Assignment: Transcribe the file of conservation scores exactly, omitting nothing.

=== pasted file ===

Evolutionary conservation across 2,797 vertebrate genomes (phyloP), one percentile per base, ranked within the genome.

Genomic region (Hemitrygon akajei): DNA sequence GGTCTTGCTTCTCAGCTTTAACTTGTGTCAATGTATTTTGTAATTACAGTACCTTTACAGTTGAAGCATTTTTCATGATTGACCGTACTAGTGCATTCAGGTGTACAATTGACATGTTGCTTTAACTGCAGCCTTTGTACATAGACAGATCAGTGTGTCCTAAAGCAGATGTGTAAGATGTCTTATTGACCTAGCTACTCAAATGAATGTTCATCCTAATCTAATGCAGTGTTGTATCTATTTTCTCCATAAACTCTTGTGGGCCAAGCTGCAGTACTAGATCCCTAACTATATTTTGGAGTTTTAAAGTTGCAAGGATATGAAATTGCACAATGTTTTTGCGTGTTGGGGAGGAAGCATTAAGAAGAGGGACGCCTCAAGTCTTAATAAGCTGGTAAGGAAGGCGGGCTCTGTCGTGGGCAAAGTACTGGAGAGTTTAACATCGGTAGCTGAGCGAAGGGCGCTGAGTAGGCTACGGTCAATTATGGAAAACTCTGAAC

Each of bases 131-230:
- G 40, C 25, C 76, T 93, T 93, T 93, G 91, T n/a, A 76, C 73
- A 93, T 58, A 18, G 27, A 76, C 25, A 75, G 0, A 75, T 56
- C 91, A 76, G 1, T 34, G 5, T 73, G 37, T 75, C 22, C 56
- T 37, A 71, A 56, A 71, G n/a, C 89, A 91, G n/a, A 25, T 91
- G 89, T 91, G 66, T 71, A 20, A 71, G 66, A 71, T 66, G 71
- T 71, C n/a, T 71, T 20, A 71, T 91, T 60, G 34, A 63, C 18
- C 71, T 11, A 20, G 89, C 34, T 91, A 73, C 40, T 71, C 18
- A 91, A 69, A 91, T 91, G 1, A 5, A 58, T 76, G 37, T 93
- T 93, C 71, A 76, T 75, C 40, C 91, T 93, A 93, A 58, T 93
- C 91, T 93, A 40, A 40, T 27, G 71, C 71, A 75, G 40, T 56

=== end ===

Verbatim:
Evolutionary conservation across 2,797 vertebrate genomes (phyloP), one percentile per base, ranked within the genome.

Genomic region (Hemitrygon akajei): DNA sequence GGTCTTGCTTCTCAGCTTTAACTTGTGTCAATGTATTTTGTAATTACAGTACCTTTACAGTTGAAGCATTTTTCATGATTGACCGTACTAGTGCATTCAGGTGTACAATTGACATGTTGCTTTAACTGCAGCCTTTGTACATAGACAGATCAGTGTGTCCTAAAGCAGATGTGTAAGATGTCTTATTGACCTAGCTACTCAAATGAATGTTCATCCTAATCTAATGCAGTGTTGTATCTATTTTCTCCATAAACTCTTGTGGGCCAAGCTGCAGTACTAGATCCCTAACTATATTTTGGAGTTTTAAAGTTGCAAGGATATGAAATTGCACAATGTTTTTGCGTGTTGGGGAGGAAGCATTAAGAAGAGGGACGCCTCAAGTCTTAATAAGCTGGTAAGGAAGGCGGGCTCTGTCGTGGGCAAAGTACTGGAGAGTTTAACATCGGTAGCTGAGCGAAGGGCGCTGAGTAGGCTACGGTCAATTATGGAAAACTCTGAAC

Each of bases 131-230:
- G 40, C 25, C 76, T 93, T 93, T 93, G 91, T n/a, A 76, C 73
- A 93, T 58, A 18, G 27, A 76, C 25, A 75, G 0, A 75, T 56
- C 91, A 76, G 1, T 34, G 5, T 73, G 37, T 75, C 22, C 56
- T 37, A 71, A 56, A 71, G n/a, C 89, A 91, G n/a, A 25, T 91
- G 89, T 91, G 66, T 71, A 20, A 71, G 66, A 71, T 66, G 71
- T 71, C n/a, T 71, T 20, A 71, T 91, T 60, G 34, A 63, C 18
- C 71, T 11, A 20, G 89, C 34, T 91, A 73, C 40, T 71, C 18
- A 91, A 69, A 91, T 91, G 1, A 5, A 58, T 76, G 37, T 93
- T 93, C 71, A 76, T 75, C 40, C 91, T 93, A 93, A 58, T 93
- C 91, T 93, A 40, A 40, T 27, G 71, C 71, A 75, G 40, T 56